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Trade Marks and Performance in UK Firms: Evidence of Schumpeterian Competition through Innovation

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  • Christine Greenhalgh
  • Mark Rogers

Abstract

This paper uses novel data on trade mark activity of UK manufacturing and service sector firms to investigate whether trade marks improve the profitability and productivity of firms. We first analyse Tobin`s q, the ratio of stock market value to book value of tangible assets. We then investigate the relationship between trade mark activity and productivity, using a value added production function. Finally we examine interactions between firms IP activity, to explore creative destruction and growth via innovation. We find trade marks are positively related to both Tobin`s q and to productivity. Also in the short run greater IP activity by other firms in the industry reduces the value added of the firm, but this same competitive pressure has later benefits via productivity growth, also reflected in higher stock market value. This describes the Schumpeterian process of competition through innovation, restraining profit margins while increasing product variety and quality.

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Bibliographic Info

Paper provided by University of Oxford, Department of Economics in its series Economics Series Working Papers with number 300.

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Date of creation: 01 Jan 2007
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Handle: RePEc:oxf:wpaper:300

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Keywords: Trade Marks; Market Value; Productivity; Manufacturing; Services;

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References

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Citations

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Cited by:
  1. Patrick Llerena & Valentine Millot, 2013. "Are Trade Marks and Patents Complementary or Substitute Protections for Innovation," Working Papers of BETA 2013-01, Bureau d'Economie Théorique et Appliquée, UDS, Strasbourg.
  2. Christine Greenhalgh & Mark Rogers, 2007. "The Value of Intellectual Property Rights to Firms," Discussion Papers 06-036, Stanford Institute for Economic Policy Research.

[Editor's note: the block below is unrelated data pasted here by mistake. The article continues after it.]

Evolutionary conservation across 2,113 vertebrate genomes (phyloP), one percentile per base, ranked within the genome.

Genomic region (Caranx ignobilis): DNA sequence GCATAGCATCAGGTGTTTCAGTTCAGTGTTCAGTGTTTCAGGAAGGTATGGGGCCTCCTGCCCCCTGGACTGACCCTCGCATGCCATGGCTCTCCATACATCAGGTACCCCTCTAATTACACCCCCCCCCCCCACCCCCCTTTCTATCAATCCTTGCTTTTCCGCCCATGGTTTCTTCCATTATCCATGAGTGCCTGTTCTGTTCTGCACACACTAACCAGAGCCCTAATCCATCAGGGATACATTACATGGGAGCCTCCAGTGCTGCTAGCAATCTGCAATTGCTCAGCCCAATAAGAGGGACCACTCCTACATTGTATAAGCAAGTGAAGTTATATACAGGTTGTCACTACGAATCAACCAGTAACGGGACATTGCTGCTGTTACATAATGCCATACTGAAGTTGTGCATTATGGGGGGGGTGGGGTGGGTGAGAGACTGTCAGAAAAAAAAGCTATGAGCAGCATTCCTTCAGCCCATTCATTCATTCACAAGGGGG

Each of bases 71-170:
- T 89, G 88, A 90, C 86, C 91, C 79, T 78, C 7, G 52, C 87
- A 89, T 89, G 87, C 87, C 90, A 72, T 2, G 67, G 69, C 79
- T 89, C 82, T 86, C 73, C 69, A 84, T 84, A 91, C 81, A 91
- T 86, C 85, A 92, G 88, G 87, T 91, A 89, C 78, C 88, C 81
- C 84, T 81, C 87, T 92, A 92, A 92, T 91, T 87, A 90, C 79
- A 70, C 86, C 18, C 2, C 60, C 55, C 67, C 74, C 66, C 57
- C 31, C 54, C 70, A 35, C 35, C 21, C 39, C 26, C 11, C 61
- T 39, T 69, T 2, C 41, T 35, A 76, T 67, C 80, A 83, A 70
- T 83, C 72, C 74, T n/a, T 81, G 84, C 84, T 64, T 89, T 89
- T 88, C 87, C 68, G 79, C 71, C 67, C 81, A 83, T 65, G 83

3. Bascavusoglu-Moreau, Elif, 2010. "Entrepreneurship and the National System of Innovation - What is Missing in Turkey?," MERIT Working Papers 030, United Nations University - Maastricht Economic and Social Research Institute on Innovation and Technology (MERIT).
  4. Christian Helmers & Mark Rogers, 2008. "Innovation and the Survival of New Firms Across British Regions," Economics Series Working Papers 416, University of Oxford, Department of Economics.
  5. Haskel, J & Goodridge, P & Wallis, G, 2012. "Spillovers from R&D and other intangible investment: evidence from UK industries," Working Papers 10009, Imperial College, London, Imperial College Business School.
  6. Bascavusoglu-Moreau, Elif, 2010. "Entrepreneurship and the National System of Innovation - What is Missing in Turkey?," MERIT Working Papers 030, United Nations University - Maastricht Economic and Social Research Institute on Innovation and Technology (MERIT).
  7. Bascavusoglu-Moreau, Elif, 2010. "Entrepreneurship and the National System of Innovation: What is Missing in Turkey?," Working Paper Series wp2010-54, World Institute for Development Economic Research (UNU-WIDER).
  8. Christian Helmers & Mark Rogers, 2010. "Innovation and the Survival of New Firms in the UK," Review of Industrial Organization, Springer, vol. 36(3), pages 227-248, May.
  9. de Vries, A.G.B. & Pennings, H.P.G. & Block, J.H., 2013. "Trademark or patent? The effects of market structure, customer type and venture capital financing on start-ups' IP decisions," ERIM Report Series Research in Management ERS-2013-002-STR, Erasmus Research Institute of Management (ERIM), ERIM is the joint research institute of the Rotterdam School of Management, Erasmus University and the Erasmus School of Economics (ESE) at Erasmus Uni.
  10. Duygun, Meryem & Sena, Vania & Shaban, Mohamed, 2013. "Schumpeterian competition and efficiency among commercial banks," Journal of Banking & Finance, Elsevier, vol. 37(12), pages 5176-5185.

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